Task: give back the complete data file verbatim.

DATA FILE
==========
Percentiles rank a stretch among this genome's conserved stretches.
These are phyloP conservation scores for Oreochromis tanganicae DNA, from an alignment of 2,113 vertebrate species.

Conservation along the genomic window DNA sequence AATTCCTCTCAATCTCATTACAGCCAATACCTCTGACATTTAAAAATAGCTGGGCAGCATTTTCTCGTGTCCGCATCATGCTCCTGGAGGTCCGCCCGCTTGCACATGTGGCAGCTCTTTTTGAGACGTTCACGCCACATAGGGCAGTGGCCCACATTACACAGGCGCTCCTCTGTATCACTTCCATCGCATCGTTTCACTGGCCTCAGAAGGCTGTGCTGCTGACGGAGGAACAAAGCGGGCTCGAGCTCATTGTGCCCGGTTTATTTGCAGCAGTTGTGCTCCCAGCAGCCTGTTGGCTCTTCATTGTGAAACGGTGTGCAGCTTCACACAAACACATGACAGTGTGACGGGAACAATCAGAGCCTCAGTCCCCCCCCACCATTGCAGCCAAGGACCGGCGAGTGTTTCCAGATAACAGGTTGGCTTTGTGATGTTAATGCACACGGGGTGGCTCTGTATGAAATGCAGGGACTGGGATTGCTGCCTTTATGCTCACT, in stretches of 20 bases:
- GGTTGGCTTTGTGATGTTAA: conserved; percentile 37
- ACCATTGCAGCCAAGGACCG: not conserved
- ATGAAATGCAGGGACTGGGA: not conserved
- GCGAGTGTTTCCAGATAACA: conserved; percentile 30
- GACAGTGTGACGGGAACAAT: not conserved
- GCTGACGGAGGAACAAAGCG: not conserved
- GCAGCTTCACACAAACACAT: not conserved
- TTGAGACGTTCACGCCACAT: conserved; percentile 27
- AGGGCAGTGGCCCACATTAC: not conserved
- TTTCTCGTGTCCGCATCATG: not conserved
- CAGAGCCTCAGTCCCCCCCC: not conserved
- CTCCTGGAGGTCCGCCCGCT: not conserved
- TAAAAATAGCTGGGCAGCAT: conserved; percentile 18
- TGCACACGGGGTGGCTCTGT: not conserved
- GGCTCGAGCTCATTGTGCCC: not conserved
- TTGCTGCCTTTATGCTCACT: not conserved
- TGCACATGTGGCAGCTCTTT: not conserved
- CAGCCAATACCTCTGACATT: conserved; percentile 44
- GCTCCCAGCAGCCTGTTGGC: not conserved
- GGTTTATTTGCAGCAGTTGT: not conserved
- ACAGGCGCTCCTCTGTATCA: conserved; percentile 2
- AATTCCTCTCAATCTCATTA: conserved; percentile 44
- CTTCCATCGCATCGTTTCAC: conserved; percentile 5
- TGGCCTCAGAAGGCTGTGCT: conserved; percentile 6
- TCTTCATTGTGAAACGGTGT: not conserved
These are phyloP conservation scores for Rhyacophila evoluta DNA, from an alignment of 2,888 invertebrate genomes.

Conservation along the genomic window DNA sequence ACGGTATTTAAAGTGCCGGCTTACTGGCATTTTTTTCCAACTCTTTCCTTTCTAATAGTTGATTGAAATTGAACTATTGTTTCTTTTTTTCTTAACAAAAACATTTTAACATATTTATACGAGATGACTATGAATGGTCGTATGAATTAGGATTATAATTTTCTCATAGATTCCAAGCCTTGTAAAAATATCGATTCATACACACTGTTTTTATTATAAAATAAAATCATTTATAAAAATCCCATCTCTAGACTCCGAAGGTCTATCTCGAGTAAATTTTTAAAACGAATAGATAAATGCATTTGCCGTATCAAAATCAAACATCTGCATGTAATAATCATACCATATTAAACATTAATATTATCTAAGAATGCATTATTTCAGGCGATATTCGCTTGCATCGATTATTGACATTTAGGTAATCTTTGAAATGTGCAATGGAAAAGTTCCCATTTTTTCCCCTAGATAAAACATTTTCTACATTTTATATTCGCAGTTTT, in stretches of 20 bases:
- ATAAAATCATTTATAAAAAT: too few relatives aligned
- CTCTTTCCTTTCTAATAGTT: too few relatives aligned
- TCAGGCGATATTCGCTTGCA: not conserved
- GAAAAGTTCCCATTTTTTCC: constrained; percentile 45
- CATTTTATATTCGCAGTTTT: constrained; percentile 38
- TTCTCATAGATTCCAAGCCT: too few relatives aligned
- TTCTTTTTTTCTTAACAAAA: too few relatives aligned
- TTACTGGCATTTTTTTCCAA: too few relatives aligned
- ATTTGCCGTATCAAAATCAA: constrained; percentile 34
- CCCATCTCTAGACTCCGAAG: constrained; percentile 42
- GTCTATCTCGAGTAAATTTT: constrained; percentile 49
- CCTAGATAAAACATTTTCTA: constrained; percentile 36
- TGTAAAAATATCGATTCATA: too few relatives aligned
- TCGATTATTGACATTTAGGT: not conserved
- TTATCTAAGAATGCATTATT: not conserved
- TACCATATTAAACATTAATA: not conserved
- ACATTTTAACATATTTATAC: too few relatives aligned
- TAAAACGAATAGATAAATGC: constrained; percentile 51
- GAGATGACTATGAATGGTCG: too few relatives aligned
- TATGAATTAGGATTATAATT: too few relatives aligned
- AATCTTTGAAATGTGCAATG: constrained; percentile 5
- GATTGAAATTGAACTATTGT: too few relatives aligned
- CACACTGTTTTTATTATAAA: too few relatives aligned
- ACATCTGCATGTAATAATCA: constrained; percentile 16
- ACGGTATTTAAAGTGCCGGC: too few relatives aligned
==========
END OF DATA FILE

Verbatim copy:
Percentiles rank a stretch among this genome's conserved stretches.
These are phyloP conservation scores for Oreochromis tanganicae DNA, from an alignment of 2,113 vertebrate species.

Conservation along the genomic window DNA sequence AATTCCTCTCAATCTCATTACAGCCAATACCTCTGACATTTAAAAATAGCTGGGCAGCATTTTCTCGTGTCCGCATCATGCTCCTGGAGGTCCGCCCGCTTGCACATGTGGCAGCTCTTTTTGAGACGTTCACGCCACATAGGGCAGTGGCCCACATTACACAGGCGCTCCTCTGTATCACTTCCATCGCATCGTTTCACTGGCCTCAGAAGGCTGTGCTGCTGACGGAGGAACAAAGCGGGCTCGAGCTCATTGTGCCCGGTTTATTTGCAGCAGTTGTGCTCCCAGCAGCCTGTTGGCTCTTCATTGTGAAACGGTGTGCAGCTTCACACAAACACATGACAGTGTGACGGGAACAATCAGAGCCTCAGTCCCCCCCCACCATTGCAGCCAAGGACCGGCGAGTGTTTCCAGATAACAGGTTGGCTTTGTGATGTTAATGCACACGGGGTGGCTCTGTATGAAATGCAGGGACTGGGATTGCTGCCTTTATGCTCACT, in stretches of 20 bases:
- GGTTGGCTTTGTGATGTTAA: conserved; percentile 37
- ACCATTGCAGCCAAGGACCG: not conserved
- ATGAAATGCAGGGACTGGGA: not conserved
- GCGAGTGTTTCCAGATAACA: conserved; percentile 30
- GACAGTGTGACGGGAACAAT: not conserved
- GCTGACGGAGGAACAAAGCG: not conserved
- GCAGCTTCACACAAACACAT: not conserved
- TTGAGACGTTCACGCCACAT: conserved; percentile 27
- AGGGCAGTGGCCCACATTAC: not conserved
- TTTCTCGTGTCCGCATCATG: not conserved
- CAGAGCCTCAGTCCCCCCCC: not conserved
- CTCCTGGAGGTCCGCCCGCT: not conserved
- TAAAAATAGCTGGGCAGCAT: conserved; percentile 18
- TGCACACGGGGTGGCTCTGT: not conserved
- GGCTCGAGCTCATTGTGCCC: not conserved
- TTGCTGCCTTTATGCTCACT: not conserved
- TGCACATGTGGCAGCTCTTT: not conserved
- CAGCCAATACCTCTGACATT: conserved; percentile 44
- GCTCCCAGCAGCCTGTTGGC: not conserved
- GGTTTATTTGCAGCAGTTGT: not conserved
- ACAGGCGCTCCTCTGTATCA: conserved; percentile 2
- AATTCCTCTCAATCTCATTA: conserved; percentile 44
- CTTCCATCGCATCGTTTCAC: conserved; percentile 5
- TGGCCTCAGAAGGCTGTGCT: conserved; percentile 6
- TCTTCATTGTGAAACGGTGT: not conserved
These are phyloP conservation scores for Rhyacophila evoluta DNA, from an alignment of 2,888 invertebrate genomes.

Conservation along the genomic window DNA sequence ACGGTATTTAAAGTGCCGGCTTACTGGCATTTTTTTCCAACTCTTTCCTTTCTAATAGTTGATTGAAATTGAACTATTGTTTCTTTTTTTCTTAACAAAAACATTTTAACATATTTATACGAGATGACTATGAATGGTCGTATGAATTAGGATTATAATTTTCTCATAGATTCCAAGCCTTGTAAAAATATCGATTCATACACACTGTTTTTATTATAAAATAAAATCATTTATAAAAATCCCATCTCTAGACTCCGAAGGTCTATCTCGAGTAAATTTTTAAAACGAATAGATAAATGCATTTGCCGTATCAAAATCAAACATCTGCATGTAATAATCATACCATATTAAACATTAATATTATCTAAGAATGCATTATTTCAGGCGATATTCGCTTGCATCGATTATTGACATTTAGGTAATCTTTGAAATGTGCAATGGAAAAGTTCCCATTTTTTCCCCTAGATAAAACATTTTCTACATTTTATATTCGCAGTTTT, in stretches of 20 bases:
- ATAAAATCATTTATAAAAAT: too few relatives aligned
- CTCTTTCCTTTCTAATAGTT: too few relatives aligned
- TCAGGCGATATTCGCTTGCA: not conserved
- GAAAAGTTCCCATTTTTTCC: constrained; percentile 45
- CATTTTATATTCGCAGTTTT: constrained; percentile 38
- TTCTCATAGATTCCAAGCCT: too few relatives aligned
- TTCTTTTTTTCTTAACAAAA: too few relatives aligned
- TTACTGGCATTTTTTTCCAA: too few relatives aligned
- ATTTGCCGTATCAAAATCAA: constrained; percentile 34
- CCCATCTCTAGACTCCGAAG: constrained; percentile 42
- GTCTATCTCGAGTAAATTTT: constrained; percentile 49
- CCTAGATAAAACATTTTCTA: constrained; percentile 36
- TGTAAAAATATCGATTCATA: too few relatives aligned
- TCGATTATTGACATTTAGGT: not conserved
- TTATCTAAGAATGCATTATT: not conserved
- TACCATATTAAACATTAATA: not conserved
- ACATTTTAACATATTTATAC: too few relatives aligned
- TAAAACGAATAGATAAATGC: constrained; percentile 51
- GAGATGACTATGAATGGTCG: too few relatives aligned
- TATGAATTAGGATTATAATT: too few relatives aligned
- AATCTTTGAAATGTGCAATG: constrained; percentile 5
- GATTGAAATTGAACTATTGT: too few relatives aligned
- CACACTGTTTTTATTATAAA: too few relatives aligned
- ACATCTGCATGTAATAATCA: constrained; percentile 16
- ACGGTATTTAAAGTGCCGGC: too few relatives aligned